Whatever you do, don’t drop your Samsung Galaxy S7 edge. That’s pretty much the suggestion from teardown specialist iFixit, which took its varied collection of tiny screwdrivers, knives, and other instruments to Samsung’s curved-screen smartphone and discovered that repairs are not going to be easy going.
The handset – which, along with its Galaxy S7 sibling, goes on sale in-stores officially today – scored a dismal 3 out of 10 for repairability. Among iFixit’s complaints are a construction method which involves removing, and potentially destroying, the display if you want to replace the microUSB port on the bottom.
Because Samsung bonded the display to the Gorilla Glass 4 coverglass, separating the two “is probably impossible” without one or both being damaged in the process.
That means, if you were hoping to replace a faulty screen, you’re going to have to replace the coverglass in the process, and conversely if the glass top does crack, you’re looking at needed a new AMOLED panel too.
Even getting into the phone is tricky, what with Samsung using particularly strong adhesive on the back glass panel. That does pay dividends in sturdiness, mind: in our review of the Galaxy S7 edge, we praised both design and build quality.
It’s not all terrible news, mind. The Android flagship gets praised for its battery organization: once you actually get into the phone, you can detach and replace the battery – a hefty 3,600 mAh pack, no less – without having to detach the mainboard in the process.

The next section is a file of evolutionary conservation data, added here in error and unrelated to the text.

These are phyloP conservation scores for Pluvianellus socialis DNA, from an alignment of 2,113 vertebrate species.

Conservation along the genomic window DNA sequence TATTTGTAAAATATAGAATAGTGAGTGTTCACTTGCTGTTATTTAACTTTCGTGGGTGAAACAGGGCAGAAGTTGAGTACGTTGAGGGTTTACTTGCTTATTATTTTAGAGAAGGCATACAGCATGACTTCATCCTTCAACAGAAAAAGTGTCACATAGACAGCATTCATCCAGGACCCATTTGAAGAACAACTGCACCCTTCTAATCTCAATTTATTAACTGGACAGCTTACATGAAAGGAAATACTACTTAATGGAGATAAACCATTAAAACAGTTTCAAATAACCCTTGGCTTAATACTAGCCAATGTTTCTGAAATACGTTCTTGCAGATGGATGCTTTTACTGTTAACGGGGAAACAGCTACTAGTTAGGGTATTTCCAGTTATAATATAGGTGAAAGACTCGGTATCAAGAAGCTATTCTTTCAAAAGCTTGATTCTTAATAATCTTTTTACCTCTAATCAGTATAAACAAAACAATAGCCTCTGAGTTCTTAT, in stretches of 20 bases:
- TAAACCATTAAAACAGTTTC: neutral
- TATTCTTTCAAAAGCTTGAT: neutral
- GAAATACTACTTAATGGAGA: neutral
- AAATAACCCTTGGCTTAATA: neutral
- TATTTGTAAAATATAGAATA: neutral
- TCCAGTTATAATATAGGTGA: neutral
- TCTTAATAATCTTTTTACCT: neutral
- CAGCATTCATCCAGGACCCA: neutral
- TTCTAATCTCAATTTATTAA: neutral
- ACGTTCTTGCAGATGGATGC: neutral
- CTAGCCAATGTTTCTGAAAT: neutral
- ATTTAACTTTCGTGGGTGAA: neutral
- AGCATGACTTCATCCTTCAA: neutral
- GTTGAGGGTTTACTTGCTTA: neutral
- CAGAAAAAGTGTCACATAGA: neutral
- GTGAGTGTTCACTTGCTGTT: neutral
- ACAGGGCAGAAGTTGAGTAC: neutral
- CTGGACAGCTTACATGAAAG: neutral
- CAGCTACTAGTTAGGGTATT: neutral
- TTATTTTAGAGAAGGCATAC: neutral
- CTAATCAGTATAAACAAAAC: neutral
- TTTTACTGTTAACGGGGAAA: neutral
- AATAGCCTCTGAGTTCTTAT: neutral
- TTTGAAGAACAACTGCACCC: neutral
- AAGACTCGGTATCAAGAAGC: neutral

In fact, many of the parts Samsung has used are fairly modular, and so once you’re in, they shouldn’t be too tricky to replace.
Unsurprisingly, the Galaxy S7 edge shares many of the criticisms leveled at the Galaxy S7 earlier this week. That, too, was faulted for Samsung’s construction methods: screws, after all, make it far easier to detach different parts and components than prizing apart glued-together panels do.
Still, the best advice is always going to be “don’t put yourself in a situation to require a repair in the first place” which might mean cladding your slimline smartphone in a case of some sort. Not so aesthetically-pleasing, no, but it could help avoid an expensive repair in the long run.